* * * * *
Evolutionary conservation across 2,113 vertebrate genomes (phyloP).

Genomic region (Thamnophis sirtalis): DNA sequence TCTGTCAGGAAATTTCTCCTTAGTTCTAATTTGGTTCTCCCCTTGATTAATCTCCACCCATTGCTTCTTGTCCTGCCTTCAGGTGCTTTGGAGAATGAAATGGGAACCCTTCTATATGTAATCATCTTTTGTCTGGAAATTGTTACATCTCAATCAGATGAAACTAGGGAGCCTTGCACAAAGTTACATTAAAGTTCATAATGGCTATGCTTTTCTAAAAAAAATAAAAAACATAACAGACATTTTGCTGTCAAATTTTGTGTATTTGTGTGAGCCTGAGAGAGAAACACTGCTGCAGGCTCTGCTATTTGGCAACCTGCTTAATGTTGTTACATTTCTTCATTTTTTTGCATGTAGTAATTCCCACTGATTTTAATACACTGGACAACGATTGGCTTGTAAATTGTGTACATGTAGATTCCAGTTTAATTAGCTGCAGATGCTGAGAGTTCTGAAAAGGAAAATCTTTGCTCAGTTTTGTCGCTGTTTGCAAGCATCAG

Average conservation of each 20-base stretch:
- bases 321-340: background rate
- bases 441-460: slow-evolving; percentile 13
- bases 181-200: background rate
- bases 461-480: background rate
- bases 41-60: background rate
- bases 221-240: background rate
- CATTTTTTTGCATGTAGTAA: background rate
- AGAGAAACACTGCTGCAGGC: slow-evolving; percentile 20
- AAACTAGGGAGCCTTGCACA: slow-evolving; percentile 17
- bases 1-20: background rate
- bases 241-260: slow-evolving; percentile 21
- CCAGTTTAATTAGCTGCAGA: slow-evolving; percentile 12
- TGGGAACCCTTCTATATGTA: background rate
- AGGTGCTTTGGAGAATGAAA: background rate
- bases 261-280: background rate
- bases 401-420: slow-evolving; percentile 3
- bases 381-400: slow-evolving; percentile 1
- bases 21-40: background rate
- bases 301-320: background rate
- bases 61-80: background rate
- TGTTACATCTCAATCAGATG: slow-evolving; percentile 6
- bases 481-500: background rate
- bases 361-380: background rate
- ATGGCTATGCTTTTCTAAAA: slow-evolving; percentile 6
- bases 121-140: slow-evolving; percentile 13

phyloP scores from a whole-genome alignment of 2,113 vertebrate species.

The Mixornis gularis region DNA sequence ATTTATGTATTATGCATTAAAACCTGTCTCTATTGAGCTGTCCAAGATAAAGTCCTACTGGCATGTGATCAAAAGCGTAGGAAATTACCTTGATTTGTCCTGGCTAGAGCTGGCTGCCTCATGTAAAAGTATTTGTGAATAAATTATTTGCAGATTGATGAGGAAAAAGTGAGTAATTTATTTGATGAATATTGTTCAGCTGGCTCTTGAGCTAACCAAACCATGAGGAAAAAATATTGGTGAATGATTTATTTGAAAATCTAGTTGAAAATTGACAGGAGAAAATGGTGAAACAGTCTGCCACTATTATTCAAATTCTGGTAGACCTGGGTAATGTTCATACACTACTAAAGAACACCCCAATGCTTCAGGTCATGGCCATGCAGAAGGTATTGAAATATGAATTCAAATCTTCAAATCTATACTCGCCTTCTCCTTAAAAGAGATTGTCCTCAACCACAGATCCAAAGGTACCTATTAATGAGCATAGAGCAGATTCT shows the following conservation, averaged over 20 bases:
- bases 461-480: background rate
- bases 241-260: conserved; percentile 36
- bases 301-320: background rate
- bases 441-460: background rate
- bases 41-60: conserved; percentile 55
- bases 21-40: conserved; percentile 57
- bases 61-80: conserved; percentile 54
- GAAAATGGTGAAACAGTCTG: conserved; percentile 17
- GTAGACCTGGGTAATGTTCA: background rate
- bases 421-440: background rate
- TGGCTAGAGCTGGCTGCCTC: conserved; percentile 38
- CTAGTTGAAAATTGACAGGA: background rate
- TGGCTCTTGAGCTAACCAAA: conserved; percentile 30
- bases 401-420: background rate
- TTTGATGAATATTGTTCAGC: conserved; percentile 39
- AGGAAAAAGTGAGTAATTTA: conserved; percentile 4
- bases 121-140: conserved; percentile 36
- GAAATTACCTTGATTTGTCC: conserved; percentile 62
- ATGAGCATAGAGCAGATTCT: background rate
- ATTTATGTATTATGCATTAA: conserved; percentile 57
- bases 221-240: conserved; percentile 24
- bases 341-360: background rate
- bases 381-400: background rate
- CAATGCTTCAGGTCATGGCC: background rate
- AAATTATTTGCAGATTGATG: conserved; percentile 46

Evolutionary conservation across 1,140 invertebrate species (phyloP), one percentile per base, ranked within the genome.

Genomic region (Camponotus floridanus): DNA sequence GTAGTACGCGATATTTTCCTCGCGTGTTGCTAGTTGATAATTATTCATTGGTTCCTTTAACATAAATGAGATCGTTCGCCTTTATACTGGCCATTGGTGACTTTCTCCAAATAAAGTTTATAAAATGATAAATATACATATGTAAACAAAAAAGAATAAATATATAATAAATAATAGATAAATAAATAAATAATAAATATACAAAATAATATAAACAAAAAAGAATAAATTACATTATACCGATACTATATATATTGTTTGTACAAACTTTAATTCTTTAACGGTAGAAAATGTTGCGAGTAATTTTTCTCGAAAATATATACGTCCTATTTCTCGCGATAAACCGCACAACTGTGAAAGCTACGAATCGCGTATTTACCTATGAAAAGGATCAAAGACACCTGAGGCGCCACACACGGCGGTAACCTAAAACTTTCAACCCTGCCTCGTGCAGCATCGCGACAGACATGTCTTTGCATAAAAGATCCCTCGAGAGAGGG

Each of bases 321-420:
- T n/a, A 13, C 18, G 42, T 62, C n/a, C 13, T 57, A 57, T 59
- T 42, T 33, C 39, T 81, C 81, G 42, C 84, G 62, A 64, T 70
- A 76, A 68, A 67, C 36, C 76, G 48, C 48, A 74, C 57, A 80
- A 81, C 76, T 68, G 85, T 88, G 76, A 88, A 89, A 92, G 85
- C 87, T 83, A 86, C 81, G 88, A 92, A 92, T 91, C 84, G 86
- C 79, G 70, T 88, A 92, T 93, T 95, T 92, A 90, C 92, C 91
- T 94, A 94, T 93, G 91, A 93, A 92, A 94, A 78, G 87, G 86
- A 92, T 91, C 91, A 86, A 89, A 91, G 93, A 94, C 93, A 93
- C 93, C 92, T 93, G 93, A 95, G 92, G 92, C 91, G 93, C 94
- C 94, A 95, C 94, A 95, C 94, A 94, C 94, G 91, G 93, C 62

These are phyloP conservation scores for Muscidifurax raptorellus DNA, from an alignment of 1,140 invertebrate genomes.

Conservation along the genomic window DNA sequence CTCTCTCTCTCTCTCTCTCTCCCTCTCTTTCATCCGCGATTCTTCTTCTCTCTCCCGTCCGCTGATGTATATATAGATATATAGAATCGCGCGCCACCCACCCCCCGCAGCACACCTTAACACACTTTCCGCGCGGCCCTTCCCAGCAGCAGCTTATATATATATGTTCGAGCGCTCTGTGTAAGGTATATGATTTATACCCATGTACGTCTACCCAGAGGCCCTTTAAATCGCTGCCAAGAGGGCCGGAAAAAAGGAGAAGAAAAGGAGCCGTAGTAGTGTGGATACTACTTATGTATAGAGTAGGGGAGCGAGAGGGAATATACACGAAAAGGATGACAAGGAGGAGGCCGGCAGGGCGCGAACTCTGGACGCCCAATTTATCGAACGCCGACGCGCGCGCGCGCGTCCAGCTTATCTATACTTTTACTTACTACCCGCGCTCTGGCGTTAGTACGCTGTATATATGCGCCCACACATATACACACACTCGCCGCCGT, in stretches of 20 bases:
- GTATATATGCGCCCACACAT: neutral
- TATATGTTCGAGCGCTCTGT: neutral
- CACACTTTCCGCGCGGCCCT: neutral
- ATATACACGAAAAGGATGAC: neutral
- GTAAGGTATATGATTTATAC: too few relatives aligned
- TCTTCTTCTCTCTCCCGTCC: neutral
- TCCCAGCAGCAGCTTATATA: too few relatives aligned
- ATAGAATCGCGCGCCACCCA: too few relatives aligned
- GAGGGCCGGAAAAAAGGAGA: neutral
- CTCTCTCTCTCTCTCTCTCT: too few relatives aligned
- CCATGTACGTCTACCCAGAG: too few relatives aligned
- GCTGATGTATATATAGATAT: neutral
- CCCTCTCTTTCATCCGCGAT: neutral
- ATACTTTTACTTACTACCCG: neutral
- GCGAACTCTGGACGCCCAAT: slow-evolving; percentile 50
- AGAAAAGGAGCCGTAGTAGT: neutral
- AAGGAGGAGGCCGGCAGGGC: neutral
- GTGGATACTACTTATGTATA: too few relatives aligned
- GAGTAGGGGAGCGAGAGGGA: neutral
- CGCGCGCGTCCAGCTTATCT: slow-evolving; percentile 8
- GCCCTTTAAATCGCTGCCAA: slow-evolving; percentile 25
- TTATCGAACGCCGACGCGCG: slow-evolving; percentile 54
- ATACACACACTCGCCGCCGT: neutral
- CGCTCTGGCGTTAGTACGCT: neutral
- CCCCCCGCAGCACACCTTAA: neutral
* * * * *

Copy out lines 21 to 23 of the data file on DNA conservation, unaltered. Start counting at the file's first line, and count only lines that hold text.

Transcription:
- bases 21-40: background rate
- bases 301-320: background rate
- bases 61-80: background rate